Many of us who own dogs know that they’re the reason that our house feels like a home. There are so many wonderful perks that come with owning a dog. You have a built-in home security system that never fails. You’ve got a personal hoover to clean up after you in the kitchen. While there are endless ways that a dog can have an impact on your life, perhaps the biggest and most significant one is that you’ve got a constant companion who loves you. And that love isn’t just reserved for one member of the household. A dog brings love and joy to all – especially the children.
Now a study published in Pediatric Research is revealing something pretty extraordinary about the perks that come from having a dog interact with your kids. As CNN reports, studies are showing that toddlers who are walking and playing around with the family dog during their formative years will experience better mental, physical, and emotional health and wellbeing than their non-dog-owning counterparts.
When observing how this emotional growth was handled in a classroom setting, researchers found that kids who were from families were dogs were more likely to display positive behaviors such as playing well with others and in general just getting along better with their peers. The study was based off a survey of 1,646 parents who had toddlers, and its aim was to determine how early home and environmental factors – such as being around dogs – would affect the children as they developed. After collecting data it was found that toddlers growing up in homes with dogs were 30% less likely to have tantrums, get into fights, or display other anti-social behaviors than the toddlers who didn’t grow up with dogs.
Besides showing a better emotional intelligence, the toddlers exposed to dogs also exhibited higher levels of empathy – something researchers picked up from the fact they were more like to try and help sick or hurt peers. And the toddlers who interacted with dogs at least three times per week or helped to walk the family dog once per week were shown to have the highest “pro-social” traits out of all the toddlers. The researchers shared, “These results highlight that even a small to moderate commitment to involving preschoolers in time spent walking with the family dog may provide important social and emotional benefits for young children.”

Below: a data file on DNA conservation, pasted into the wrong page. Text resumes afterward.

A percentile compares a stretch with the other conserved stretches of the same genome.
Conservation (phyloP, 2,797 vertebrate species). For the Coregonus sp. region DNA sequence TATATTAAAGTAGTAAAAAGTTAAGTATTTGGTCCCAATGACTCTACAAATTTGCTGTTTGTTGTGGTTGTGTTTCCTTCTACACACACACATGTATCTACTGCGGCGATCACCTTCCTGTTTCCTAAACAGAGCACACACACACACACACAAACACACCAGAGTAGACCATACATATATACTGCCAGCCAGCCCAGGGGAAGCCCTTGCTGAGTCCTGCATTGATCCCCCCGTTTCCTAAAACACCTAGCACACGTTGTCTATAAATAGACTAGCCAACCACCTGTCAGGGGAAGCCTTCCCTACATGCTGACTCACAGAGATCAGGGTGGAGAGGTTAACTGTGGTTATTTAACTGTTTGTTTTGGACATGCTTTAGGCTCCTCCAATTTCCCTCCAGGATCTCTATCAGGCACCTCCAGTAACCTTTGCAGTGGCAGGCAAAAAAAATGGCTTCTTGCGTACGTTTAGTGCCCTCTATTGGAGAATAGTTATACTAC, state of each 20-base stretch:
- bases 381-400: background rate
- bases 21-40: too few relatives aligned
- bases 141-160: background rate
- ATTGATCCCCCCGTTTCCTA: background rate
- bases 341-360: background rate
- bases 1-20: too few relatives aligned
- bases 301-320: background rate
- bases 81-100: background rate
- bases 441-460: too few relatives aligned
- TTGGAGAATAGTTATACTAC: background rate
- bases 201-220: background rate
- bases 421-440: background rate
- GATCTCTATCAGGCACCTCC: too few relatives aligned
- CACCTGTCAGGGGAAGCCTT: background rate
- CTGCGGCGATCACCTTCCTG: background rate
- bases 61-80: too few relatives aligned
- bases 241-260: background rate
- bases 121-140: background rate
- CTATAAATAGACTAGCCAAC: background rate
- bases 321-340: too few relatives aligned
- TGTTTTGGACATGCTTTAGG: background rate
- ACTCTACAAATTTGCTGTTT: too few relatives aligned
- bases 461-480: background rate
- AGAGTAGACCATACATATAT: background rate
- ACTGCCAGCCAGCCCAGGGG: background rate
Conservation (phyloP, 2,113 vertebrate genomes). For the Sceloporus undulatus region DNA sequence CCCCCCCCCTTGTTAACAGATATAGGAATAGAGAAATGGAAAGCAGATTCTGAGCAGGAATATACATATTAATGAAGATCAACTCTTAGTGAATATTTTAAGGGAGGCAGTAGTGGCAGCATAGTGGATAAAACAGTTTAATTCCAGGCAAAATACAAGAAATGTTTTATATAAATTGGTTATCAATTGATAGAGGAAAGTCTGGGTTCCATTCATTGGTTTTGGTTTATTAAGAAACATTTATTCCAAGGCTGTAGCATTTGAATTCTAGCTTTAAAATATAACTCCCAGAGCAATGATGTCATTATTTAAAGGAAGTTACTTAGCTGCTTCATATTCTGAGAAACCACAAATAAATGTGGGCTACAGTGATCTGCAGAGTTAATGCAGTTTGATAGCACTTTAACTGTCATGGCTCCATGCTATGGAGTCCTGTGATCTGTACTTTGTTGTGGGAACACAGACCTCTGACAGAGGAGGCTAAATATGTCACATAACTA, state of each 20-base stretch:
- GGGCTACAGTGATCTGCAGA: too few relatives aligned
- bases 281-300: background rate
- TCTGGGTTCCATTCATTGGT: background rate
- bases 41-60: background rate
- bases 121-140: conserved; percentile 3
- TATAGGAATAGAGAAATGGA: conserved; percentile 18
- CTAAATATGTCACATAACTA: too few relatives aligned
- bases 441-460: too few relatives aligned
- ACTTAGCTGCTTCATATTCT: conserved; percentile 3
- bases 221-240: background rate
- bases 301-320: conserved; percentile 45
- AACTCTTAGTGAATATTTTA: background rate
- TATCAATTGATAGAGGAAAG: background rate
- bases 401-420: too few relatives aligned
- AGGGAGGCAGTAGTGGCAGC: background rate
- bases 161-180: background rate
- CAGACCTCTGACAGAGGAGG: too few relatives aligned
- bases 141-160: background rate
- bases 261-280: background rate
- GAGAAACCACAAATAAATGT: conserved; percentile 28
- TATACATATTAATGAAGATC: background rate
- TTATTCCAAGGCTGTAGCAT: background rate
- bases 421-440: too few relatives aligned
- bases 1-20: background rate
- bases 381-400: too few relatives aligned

While all the responsibility of having a dog always falls on the parents, it’s still nice to know that there is so much empathy and emotional intelligence that little kids can learn from spending time with a dog.
One pediatrics professor wasn’t a part of the study, but after it was released, Dr. Jenny Radesky was confident to say that the results definitely made a lot of sense. She stated, “This was a nice example of how, even in the youngest kids, a dog can be a positive influence on their behavior. You have to work to read what your dog is thinking and respond to their behavior. That gets kids out of their headspace and more thinking about what another being is thinking.”
Dr. Radesky added, “That’s [the magical factor] of empathy and social reciprocity, meaning the back and forth of relationships that helps us heal during times of stress.”
Since there is nothing quite as stressful as living through a pandemic, having a dog would definitely afford kids a chance to continue their social and emotional development from home. As the study’s lead author, Hayley Christian, shared, animals are “social enablers and help teach children about responsibility through caring, training and looking after their pet.” Christian is an associate professor and research fellow studying child development at The University of Western Australia. Most of us who have dogs at home with our kids can probably relate to the study’s findings. What do you think about what the researchers say about early childhood development and dogs? Are you surprised or unsurprised by the results? Let us know!